Story, photos and video by Sherry Mazzocchi
Rosita Romero is the Executive Director of the Dominican Women’s Development Center, located in Washington Heights. For more than 30 years, she has actively defended the rights of people in the community.
“I’m blessed to have this job,” she says. “It’s a labor of love.”
We are very proud to be Dominicans, Romero said. “Our nationality is a very important part of our identity.
But she also takes a wider view. “We all have the right to say that we are citizens of the planet Earth.”
She believes that countries have borders and immigration rules that must be respected. However, she condemns the Dominican government’s position that denies the citizenship of children born in the DR.
“If they were born in the country, it’s a universal, God-given right to be a citizen of that country,” she said.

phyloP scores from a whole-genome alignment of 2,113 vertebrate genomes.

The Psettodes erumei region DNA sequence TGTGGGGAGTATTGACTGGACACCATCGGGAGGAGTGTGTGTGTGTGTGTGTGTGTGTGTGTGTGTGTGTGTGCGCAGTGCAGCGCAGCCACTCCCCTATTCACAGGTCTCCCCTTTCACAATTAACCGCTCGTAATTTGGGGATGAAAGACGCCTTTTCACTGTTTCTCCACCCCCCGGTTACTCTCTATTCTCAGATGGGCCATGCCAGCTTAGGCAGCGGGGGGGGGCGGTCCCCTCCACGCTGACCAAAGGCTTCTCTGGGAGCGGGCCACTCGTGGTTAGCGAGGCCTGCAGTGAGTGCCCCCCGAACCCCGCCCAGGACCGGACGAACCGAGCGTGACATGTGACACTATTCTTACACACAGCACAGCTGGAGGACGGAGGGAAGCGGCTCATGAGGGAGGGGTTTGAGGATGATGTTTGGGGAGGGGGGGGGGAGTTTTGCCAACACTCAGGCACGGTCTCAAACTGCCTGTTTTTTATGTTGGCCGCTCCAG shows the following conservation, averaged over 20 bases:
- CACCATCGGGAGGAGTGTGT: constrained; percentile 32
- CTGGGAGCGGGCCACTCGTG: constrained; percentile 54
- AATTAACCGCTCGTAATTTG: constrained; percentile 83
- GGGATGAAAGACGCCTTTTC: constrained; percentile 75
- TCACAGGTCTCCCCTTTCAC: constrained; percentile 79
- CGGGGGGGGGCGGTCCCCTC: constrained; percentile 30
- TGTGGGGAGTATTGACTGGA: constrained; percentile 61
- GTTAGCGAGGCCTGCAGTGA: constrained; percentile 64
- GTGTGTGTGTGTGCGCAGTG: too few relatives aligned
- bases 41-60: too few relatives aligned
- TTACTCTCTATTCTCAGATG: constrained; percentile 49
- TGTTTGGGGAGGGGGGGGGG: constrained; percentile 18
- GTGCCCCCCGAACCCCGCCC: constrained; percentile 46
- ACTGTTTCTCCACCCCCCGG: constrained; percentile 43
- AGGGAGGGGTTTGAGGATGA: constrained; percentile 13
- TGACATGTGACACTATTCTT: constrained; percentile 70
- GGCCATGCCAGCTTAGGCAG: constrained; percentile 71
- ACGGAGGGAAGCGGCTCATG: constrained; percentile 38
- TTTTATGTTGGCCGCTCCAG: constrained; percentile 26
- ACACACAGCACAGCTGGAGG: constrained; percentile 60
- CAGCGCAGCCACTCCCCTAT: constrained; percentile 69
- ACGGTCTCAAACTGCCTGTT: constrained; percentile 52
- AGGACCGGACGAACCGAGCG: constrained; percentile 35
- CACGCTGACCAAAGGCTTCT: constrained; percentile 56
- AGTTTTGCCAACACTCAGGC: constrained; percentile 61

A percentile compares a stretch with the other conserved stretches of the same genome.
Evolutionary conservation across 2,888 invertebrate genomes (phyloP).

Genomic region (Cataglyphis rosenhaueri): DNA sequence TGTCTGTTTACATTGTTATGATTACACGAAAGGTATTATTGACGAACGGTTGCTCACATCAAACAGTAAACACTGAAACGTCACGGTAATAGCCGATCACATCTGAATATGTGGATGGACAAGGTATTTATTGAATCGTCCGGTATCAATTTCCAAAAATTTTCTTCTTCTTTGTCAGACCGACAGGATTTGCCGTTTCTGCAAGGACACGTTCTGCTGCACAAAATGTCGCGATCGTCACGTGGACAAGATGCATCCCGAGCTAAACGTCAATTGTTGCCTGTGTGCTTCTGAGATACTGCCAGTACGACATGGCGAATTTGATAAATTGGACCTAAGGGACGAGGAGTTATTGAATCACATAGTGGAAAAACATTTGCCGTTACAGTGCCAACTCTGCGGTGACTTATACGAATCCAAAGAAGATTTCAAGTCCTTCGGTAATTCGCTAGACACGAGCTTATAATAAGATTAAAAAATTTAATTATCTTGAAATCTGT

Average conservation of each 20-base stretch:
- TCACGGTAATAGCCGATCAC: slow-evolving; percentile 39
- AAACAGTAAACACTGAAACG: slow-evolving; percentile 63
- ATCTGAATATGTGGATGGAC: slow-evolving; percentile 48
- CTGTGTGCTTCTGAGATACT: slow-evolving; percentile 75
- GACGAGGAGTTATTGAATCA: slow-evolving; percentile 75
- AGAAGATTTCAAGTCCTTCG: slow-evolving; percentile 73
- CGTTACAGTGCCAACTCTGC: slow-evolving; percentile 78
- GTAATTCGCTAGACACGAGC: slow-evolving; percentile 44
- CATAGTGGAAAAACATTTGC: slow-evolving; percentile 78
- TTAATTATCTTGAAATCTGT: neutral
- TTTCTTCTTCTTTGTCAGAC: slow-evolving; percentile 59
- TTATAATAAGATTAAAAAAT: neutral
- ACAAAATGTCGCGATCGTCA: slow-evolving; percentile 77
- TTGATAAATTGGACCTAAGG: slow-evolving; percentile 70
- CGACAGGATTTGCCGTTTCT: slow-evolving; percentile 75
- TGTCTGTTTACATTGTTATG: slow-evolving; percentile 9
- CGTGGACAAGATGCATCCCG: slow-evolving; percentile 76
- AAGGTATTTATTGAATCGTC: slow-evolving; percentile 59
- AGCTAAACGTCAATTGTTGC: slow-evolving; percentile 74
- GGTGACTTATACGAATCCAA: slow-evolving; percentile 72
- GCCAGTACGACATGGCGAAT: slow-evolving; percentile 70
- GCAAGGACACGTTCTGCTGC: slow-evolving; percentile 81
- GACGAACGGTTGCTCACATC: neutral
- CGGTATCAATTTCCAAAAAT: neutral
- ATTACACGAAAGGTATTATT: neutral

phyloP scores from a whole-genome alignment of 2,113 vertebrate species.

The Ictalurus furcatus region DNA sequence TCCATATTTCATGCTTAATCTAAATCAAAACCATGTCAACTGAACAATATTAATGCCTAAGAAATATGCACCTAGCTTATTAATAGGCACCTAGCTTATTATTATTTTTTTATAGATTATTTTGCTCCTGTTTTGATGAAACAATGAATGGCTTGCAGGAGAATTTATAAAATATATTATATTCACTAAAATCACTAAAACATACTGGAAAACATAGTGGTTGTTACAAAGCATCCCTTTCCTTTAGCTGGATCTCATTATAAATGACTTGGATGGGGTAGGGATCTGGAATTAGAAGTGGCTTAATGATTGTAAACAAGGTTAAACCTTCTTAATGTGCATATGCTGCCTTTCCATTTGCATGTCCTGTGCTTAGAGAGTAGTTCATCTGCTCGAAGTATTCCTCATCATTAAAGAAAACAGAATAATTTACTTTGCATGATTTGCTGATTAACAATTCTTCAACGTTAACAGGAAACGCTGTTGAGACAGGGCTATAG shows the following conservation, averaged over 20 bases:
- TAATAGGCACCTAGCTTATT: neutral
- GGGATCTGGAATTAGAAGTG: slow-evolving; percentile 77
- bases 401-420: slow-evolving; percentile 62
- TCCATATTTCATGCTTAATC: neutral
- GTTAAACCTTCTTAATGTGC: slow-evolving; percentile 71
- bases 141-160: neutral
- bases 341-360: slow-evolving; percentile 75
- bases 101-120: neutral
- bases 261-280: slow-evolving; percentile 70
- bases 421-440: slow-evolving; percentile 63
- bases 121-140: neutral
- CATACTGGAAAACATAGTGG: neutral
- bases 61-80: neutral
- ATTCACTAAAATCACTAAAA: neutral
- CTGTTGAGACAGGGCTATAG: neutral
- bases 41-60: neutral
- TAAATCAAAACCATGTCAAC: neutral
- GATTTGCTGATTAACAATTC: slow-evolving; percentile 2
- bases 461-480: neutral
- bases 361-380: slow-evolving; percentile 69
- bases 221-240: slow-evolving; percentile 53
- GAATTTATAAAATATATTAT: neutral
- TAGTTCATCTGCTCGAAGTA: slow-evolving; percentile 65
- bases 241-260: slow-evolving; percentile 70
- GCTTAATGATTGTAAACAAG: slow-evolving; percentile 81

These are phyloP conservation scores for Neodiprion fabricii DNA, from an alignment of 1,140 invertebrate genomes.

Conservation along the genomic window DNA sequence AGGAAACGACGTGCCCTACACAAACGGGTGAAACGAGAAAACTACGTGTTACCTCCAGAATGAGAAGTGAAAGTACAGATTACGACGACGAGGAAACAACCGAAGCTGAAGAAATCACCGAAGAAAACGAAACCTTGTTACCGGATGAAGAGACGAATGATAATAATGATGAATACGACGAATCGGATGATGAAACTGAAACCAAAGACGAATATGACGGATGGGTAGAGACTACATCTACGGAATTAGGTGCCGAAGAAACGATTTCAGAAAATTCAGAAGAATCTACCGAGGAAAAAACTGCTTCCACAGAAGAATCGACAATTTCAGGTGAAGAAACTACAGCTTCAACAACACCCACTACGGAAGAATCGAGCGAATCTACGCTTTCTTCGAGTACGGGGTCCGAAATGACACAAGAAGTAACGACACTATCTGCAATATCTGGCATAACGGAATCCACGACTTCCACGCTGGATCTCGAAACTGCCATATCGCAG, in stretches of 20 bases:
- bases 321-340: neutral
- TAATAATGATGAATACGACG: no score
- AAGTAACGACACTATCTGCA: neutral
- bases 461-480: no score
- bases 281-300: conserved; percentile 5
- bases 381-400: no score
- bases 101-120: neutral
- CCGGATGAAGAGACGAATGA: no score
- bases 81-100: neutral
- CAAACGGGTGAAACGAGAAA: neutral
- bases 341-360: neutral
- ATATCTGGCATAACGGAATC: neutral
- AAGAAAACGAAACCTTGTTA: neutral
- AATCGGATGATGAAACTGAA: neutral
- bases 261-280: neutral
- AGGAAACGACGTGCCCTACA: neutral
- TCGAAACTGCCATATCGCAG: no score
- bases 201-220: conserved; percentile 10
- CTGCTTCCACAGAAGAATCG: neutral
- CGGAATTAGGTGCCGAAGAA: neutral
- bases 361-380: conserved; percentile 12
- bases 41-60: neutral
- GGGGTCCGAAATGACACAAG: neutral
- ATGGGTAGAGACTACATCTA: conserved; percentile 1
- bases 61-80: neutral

Bellairis Jasquez is a student who wants to pursue a career in psychology and medicine. She moved to New York from the Dominican Republic five years ago.
Dominicans are island people who move with rhythm. They are resourceful; they fix and re-purpose things. They have an ingenious knack for transforming very little into the useful and practical. “If you don’t have something—well, if you have anything else that you can kind of convert it into that—they do it,” she said. “That is something that is part of being a Dominican. They just create things out of nothing.”
Jason Rosario is studying English and Journalism at St. John’s University. He’s also a writer and a UN youth representative. His definition of Dominicans is people with African, European and indigenous roots. The Dominican Republic was the first settlement established in the New World. “It’s been an experiment that’s been going on since 1492,” he said.